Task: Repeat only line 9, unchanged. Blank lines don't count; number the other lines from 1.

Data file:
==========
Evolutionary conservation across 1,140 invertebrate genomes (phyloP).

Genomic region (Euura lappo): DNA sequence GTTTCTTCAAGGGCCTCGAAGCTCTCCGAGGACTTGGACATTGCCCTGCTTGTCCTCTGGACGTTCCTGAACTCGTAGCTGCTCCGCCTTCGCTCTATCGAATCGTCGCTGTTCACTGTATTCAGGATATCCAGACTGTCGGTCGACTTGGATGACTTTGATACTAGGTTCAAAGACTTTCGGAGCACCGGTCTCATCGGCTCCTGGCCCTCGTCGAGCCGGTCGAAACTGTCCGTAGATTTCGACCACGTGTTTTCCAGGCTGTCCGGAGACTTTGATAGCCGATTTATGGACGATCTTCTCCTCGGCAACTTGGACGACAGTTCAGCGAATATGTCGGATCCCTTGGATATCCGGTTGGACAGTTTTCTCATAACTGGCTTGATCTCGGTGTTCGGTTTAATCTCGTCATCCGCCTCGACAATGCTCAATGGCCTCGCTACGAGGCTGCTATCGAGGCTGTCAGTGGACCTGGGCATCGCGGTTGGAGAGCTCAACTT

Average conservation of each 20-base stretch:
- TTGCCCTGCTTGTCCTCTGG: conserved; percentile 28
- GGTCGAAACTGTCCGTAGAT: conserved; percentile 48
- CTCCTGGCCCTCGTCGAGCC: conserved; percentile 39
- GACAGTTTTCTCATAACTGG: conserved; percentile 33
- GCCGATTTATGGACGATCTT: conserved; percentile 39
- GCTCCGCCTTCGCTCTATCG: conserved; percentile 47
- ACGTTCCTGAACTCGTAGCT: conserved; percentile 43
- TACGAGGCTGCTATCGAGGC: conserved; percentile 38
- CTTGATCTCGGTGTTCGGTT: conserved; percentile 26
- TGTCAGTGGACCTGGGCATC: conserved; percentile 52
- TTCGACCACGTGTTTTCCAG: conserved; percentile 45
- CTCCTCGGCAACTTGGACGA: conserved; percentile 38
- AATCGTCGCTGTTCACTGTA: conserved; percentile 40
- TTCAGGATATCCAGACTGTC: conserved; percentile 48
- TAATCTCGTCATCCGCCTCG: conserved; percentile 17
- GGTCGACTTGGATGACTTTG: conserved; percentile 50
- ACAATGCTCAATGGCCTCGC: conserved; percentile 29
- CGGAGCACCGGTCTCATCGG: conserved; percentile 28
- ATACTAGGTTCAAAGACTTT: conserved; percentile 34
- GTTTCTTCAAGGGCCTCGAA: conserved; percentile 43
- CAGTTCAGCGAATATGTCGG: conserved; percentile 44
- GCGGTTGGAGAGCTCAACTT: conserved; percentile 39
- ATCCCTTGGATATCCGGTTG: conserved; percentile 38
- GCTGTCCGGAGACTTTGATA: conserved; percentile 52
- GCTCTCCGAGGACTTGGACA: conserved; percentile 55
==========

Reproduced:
- GCTCCGCCTTCGCTCTATCG: conserved; percentile 47